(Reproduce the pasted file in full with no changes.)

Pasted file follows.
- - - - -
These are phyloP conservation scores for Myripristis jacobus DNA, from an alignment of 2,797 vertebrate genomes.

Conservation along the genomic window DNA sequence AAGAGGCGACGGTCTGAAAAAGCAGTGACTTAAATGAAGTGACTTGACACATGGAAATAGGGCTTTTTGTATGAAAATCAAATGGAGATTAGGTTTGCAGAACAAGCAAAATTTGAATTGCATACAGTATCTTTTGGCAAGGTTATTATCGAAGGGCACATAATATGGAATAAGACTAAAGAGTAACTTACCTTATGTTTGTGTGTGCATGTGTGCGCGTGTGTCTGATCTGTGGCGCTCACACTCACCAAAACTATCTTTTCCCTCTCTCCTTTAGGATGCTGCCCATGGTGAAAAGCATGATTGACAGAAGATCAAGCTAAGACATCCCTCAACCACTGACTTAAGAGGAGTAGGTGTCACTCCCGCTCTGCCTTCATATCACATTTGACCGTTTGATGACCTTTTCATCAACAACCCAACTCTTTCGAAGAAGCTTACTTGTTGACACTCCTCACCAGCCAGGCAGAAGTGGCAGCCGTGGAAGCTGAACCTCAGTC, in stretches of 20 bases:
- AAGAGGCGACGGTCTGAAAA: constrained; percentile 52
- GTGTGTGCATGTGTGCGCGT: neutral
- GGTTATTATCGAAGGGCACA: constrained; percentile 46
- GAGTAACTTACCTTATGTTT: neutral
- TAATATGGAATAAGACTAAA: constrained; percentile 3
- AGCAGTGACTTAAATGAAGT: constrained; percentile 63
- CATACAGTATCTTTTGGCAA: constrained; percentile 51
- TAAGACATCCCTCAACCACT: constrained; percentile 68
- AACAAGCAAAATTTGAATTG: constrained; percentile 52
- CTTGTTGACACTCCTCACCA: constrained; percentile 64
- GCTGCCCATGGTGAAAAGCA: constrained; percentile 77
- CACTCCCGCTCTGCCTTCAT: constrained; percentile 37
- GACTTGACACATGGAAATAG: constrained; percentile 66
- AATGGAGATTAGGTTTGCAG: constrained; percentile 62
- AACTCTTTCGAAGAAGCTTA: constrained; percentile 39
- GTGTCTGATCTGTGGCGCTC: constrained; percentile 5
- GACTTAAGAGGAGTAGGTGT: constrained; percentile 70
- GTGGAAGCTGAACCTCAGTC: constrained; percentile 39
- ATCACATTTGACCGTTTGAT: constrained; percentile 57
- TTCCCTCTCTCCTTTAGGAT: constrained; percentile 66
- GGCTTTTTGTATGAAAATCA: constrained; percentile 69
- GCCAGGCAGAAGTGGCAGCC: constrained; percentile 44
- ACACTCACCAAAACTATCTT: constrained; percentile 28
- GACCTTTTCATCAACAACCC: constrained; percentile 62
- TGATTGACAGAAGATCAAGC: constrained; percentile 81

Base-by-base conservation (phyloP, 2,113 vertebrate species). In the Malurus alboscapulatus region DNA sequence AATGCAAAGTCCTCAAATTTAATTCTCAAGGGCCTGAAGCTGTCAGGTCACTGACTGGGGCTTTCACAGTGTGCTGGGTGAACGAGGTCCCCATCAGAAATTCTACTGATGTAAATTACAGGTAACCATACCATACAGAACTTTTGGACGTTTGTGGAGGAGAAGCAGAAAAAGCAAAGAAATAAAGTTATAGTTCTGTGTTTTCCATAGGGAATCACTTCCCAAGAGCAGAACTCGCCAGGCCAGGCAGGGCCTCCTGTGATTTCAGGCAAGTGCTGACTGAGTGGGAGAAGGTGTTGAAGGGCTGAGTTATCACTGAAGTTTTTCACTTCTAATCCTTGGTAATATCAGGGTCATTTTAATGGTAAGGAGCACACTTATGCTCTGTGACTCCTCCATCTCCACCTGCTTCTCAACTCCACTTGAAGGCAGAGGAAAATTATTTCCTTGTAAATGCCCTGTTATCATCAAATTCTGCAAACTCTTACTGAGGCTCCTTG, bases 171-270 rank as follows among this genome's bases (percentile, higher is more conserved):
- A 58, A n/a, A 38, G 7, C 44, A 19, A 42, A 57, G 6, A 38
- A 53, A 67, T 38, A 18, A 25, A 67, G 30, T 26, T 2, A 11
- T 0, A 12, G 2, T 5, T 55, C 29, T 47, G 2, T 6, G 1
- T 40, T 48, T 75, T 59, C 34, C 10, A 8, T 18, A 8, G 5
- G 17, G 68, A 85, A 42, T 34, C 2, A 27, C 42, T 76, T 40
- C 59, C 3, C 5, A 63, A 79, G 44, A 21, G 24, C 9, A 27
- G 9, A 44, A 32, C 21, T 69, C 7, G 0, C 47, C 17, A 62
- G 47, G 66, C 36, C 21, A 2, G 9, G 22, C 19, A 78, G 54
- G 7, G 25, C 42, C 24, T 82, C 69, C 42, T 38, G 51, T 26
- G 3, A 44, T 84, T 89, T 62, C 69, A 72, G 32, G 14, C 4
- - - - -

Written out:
These are phyloP conservation scores for Myripristis jacobus DNA, from an alignment of 2,797 vertebrate genomes.

Conservation along the genomic window DNA sequence AAGAGGCGACGGTCTGAAAAAGCAGTGACTTAAATGAAGTGACTTGACACATGGAAATAGGGCTTTTTGTATGAAAATCAAATGGAGATTAGGTTTGCAGAACAAGCAAAATTTGAATTGCATACAGTATCTTTTGGCAAGGTTATTATCGAAGGGCACATAATATGGAATAAGACTAAAGAGTAACTTACCTTATGTTTGTGTGTGCATGTGTGCGCGTGTGTCTGATCTGTGGCGCTCACACTCACCAAAACTATCTTTTCCCTCTCTCCTTTAGGATGCTGCCCATGGTGAAAAGCATGATTGACAGAAGATCAAGCTAAGACATCCCTCAACCACTGACTTAAGAGGAGTAGGTGTCACTCCCGCTCTGCCTTCATATCACATTTGACCGTTTGATGACCTTTTCATCAACAACCCAACTCTTTCGAAGAAGCTTACTTGTTGACACTCCTCACCAGCCAGGCAGAAGTGGCAGCCGTGGAAGCTGAACCTCAGTC, in stretches of 20 bases:
- AAGAGGCGACGGTCTGAAAA: constrained; percentile 52
- GTGTGTGCATGTGTGCGCGT: neutral
- GGTTATTATCGAAGGGCACA: constrained; percentile 46
- GAGTAACTTACCTTATGTTT: neutral
- TAATATGGAATAAGACTAAA: constrained; percentile 3
- AGCAGTGACTTAAATGAAGT: constrained; percentile 63
- CATACAGTATCTTTTGGCAA: constrained; percentile 51
- TAAGACATCCCTCAACCACT: constrained; percentile 68
- AACAAGCAAAATTTGAATTG: constrained; percentile 52
- CTTGTTGACACTCCTCACCA: constrained; percentile 64
- GCTGCCCATGGTGAAAAGCA: constrained; percentile 77
- CACTCCCGCTCTGCCTTCAT: constrained; percentile 37
- GACTTGACACATGGAAATAG: constrained; percentile 66
- AATGGAGATTAGGTTTGCAG: constrained; percentile 62
- AACTCTTTCGAAGAAGCTTA: constrained; percentile 39
- GTGTCTGATCTGTGGCGCTC: constrained; percentile 5
- GACTTAAGAGGAGTAGGTGT: constrained; percentile 70
- GTGGAAGCTGAACCTCAGTC: constrained; percentile 39
- ATCACATTTGACCGTTTGAT: constrained; percentile 57
- TTCCCTCTCTCCTTTAGGAT: constrained; percentile 66
- GGCTTTTTGTATGAAAATCA: constrained; percentile 69
- GCCAGGCAGAAGTGGCAGCC: constrained; percentile 44
- ACACTCACCAAAACTATCTT: constrained; percentile 28
- GACCTTTTCATCAACAACCC: constrained; percentile 62
- TGATTGACAGAAGATCAAGC: constrained; percentile 81

Base-by-base conservation (phyloP, 2,113 vertebrate species). In the Malurus alboscapulatus region DNA sequence AATGCAAAGTCCTCAAATTTAATTCTCAAGGGCCTGAAGCTGTCAGGTCACTGACTGGGGCTTTCACAGTGTGCTGGGTGAACGAGGTCCCCATCAGAAATTCTACTGATGTAAATTACAGGTAACCATACCATACAGAACTTTTGGACGTTTGTGGAGGAGAAGCAGAAAAAGCAAAGAAATAAAGTTATAGTTCTGTGTTTTCCATAGGGAATCACTTCCCAAGAGCAGAACTCGCCAGGCCAGGCAGGGCCTCCTGTGATTTCAGGCAAGTGCTGACTGAGTGGGAGAAGGTGTTGAAGGGCTGAGTTATCACTGAAGTTTTTCACTTCTAATCCTTGGTAATATCAGGGTCATTTTAATGGTAAGGAGCACACTTATGCTCTGTGACTCCTCCATCTCCACCTGCTTCTCAACTCCACTTGAAGGCAGAGGAAAATTATTTCCTTGTAAATGCCCTGTTATCATCAAATTCTGCAAACTCTTACTGAGGCTCCTTG, bases 171-270 rank as follows among this genome's bases (percentile, higher is more conserved):
- A 58, A n/a, A 38, G 7, C 44, A 19, A 42, A 57, G 6, A 38
- A 53, A 67, T 38, A 18, A 25, A 67, G 30, T 26, T 2, A 11
- T 0, A 12, G 2, T 5, T 55, C 29, T 47, G 2, T 6, G 1
- T 40, T 48, T 75, T 59, C 34, C 10, A 8, T 18, A 8, G 5
- G 17, G 68, A 85, A 42, T 34, C 2, A 27, C 42, T 76, T 40
- C 59, C 3, C 5, A 63, A 79, G 44, A 21, G 24, C 9, A 27
- G 9, A 44, A 32, C 21, T 69, C 7, G 0, C 47, C 17, A 62
- G 47, G 66, C 36, C 21, A 2, G 9, G 22, C 19, A 78, G 54
- G 7, G 25, C 42, C 24, T 82, C 69, C 42, T 38, G 51, T 26
- G 3, A 44, T 84, T 89, T 62, C 69, A 72, G 32, G 14, C 4